Now, the difference, this is what you might ask for those of you going, well, gosh, it's so much warmer along the coast. In the summertime, we're very comfortable up here in the summertime, we might hit May is our hottest month, by the way. So, this is one interesting thing. It's not summertime, it's actually May. May is kind of our shoulder season where we're sort of transitioning from the wintertime where we can go for six months with no rain at all, and then May is our hottest month because it's warming up. It's becoming summer, but the rainy season hasn't quite started yet. So in May, we might hit maybe 90 degrees for five days of the month of May, but it's 15% humidity. So, if you're sitting in the shade, you're perfectly fine. It's nothing like being in Texas where it's so miserable that you have to be inside.
Our rainy season then starts in the summertime. So, about mid-June, our rainy season will start and it lasts for about three months now. Our rainy season means that it's gorgeous all day, bright and sunny like it is right now. It's beautiful outside and looking outside my door over here, bright and sunny and gorgeous. It'll be that way until about four o'clock, and then the clouds will roll in for 30 minutes to an hour. It'll rain for 30 minutes to an hour, and then by the time you're ready to walk to dinner, it's clear again, that's the rainy season. Well, most of us can live without, that's perfectly fine with us. And what it does is it cools down the temperature at night. So, even in the summertime, we will get down into the mid-fifties or mid-sixties at night. So, it's very, very comfortable sleeping weather.
You wake up in the morning, it's a little crisp and cool and comfortable, and you never need air conditioning here. No one ever has air conditioning. That's the challenge that a lot of my clients that have moved up from the coast, same thing. They thought they had to live on the beach and they immediately moved to Puerto Vallarta or someplace along the coast, and then they call me and they say, "Greg, I'm spending $300 a month on my electric bill to run the air conditioning. I think I want to talk to you about San Miguel." So, that is one of the nice things about the climate here. You're never running an air conditioner. You're always indoor, outdoor. In the wintertime, let's talk a little bit about that. Okay, in the wintertime, we might hit freezing once. Remember, we're at 6,400 feet in altitude, so we are high.
We're higher than Denver, remember. So, we might hit freezing once, maybe twice in the wintertime, but that same day, it'll be in the mid to upper seventies. So, we get a 40 degree diurnal swing in the wintertime and about a 25 degree diurnal swing in the summertime. So, that means that it's always warm and comfortable in the middle of the day and at night, it's wintertime, it can get cool. Summertime, it cools down enough where you certainly don't need the air conditioning. You're sleeping with the door open, very comfortable at the most, maybe use a ceiling fan. So, very much of an indoor outdoor lifestyle. You're not swatting mosquitoes and flies and the bugs that can carry you away like you would be on the coast. It's just a really phenomenal climate. I mean, you've lived here longer than me, Maya. You love it too, don't you?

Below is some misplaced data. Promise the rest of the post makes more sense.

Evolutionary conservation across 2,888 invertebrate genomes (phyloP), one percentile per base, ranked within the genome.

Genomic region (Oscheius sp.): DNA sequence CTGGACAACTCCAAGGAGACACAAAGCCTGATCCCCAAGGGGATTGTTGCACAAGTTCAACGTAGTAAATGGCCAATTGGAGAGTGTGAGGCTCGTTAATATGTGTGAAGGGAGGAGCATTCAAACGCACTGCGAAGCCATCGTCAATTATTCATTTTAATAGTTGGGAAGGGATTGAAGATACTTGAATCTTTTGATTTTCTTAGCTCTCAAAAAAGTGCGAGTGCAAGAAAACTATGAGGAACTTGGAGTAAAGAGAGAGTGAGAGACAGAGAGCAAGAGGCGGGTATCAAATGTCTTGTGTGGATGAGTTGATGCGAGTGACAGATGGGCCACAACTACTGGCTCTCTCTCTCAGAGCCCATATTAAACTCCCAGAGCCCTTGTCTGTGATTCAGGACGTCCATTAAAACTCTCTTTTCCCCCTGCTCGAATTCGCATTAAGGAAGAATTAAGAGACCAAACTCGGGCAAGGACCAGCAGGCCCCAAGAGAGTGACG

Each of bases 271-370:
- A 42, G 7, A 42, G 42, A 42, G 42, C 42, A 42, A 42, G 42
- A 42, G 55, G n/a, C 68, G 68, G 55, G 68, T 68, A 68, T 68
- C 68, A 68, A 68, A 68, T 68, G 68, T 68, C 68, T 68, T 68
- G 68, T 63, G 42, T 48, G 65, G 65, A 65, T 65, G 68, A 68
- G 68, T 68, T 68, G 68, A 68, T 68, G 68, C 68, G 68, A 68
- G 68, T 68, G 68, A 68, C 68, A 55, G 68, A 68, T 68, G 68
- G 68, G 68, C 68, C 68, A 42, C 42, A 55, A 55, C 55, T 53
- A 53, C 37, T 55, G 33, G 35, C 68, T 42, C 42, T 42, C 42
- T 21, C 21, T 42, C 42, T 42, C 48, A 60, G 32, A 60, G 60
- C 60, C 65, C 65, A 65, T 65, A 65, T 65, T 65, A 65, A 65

Maya Rudloff (06:04):
It's great, like talking about perfect weather. It is truly perfect, and I'm sure our viewers would be delighted to know this, that it's not going to be as humid as it is Puerto Vallarta or the coast, right? So yes, exactly. It's perfect weather. Yeah.
Greg Gunter (06:22):
Exactly. Yeah, we all love it here. Like I said, the change in seasons means that you're wearing short sleeves in the winter and long sleeves in long sleeves in the wintertime and short sleeves in the summertime. That's about it.
Maya Rudloff (06:34):
That's it. Yeah, that's about it. And it does get cold in the winter, but when Mexicans talk about it being cold, it's actually not cold compared to other countries, right? So, it's great.
Greg Gunter (06:46):
That's the funny thing, Maya, I can always tell them my Canadian clients coming down because it's December and I've got two shirts on like I have today, and they're coming down in shorts in a T-shirt or a short sleeve shirt, and they're like, oh, this is balmy.
Maya Rudloff (07:02):
Greg Gunter (07:02):
Yeah, so come on down, viewers. We would love to show you what the climate is like. The only month it's a little bit warmer is May. The rest of year is perfect. So, come on down and see us. If you've got any more questions about it, check out the last screen on the video. It's got my contact information. I'm happy to chat with you about it.
Maya Rudloff (07:21):
Great. Thank you so much for answering today's question, Greg, and we'll see you on the next video. Thank you.
Greg Gunter (07:28):
Sounds good. See you soon, team. Thanks for joining. Bye-Bye.
Maya Rudloff (07:31):
See you, bye.